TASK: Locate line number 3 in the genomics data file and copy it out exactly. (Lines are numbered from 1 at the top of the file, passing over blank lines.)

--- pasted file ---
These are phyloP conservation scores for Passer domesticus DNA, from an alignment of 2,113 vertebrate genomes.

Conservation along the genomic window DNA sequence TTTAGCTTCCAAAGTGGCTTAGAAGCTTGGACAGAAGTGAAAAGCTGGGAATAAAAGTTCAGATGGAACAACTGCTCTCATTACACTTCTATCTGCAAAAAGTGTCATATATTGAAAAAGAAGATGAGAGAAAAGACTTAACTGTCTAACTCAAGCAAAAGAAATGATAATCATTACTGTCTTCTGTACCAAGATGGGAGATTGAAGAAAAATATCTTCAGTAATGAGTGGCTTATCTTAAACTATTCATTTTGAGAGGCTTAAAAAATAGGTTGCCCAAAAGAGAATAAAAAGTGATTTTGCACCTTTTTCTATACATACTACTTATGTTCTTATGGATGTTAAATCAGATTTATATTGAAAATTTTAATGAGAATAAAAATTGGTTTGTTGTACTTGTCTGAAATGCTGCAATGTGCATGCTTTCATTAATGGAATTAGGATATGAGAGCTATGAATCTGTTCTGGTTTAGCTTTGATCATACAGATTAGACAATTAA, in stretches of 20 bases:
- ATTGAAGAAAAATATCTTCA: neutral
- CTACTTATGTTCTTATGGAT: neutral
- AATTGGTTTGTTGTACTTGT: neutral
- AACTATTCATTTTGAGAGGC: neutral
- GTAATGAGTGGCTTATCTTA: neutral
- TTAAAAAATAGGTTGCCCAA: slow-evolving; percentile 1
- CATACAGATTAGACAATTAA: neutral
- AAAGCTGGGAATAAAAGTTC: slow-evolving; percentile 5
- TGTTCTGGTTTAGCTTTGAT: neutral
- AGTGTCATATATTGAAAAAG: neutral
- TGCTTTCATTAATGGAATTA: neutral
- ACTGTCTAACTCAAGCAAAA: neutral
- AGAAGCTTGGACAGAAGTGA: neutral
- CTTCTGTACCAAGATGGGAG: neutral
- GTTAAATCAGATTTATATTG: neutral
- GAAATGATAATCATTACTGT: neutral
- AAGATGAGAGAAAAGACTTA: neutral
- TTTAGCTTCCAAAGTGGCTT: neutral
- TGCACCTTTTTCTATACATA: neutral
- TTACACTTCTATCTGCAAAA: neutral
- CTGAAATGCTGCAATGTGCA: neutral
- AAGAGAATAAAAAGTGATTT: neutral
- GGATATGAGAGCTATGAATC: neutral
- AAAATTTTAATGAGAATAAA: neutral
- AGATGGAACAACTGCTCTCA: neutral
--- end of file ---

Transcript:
- ATTGAAGAAAAATATCTTCA: neutral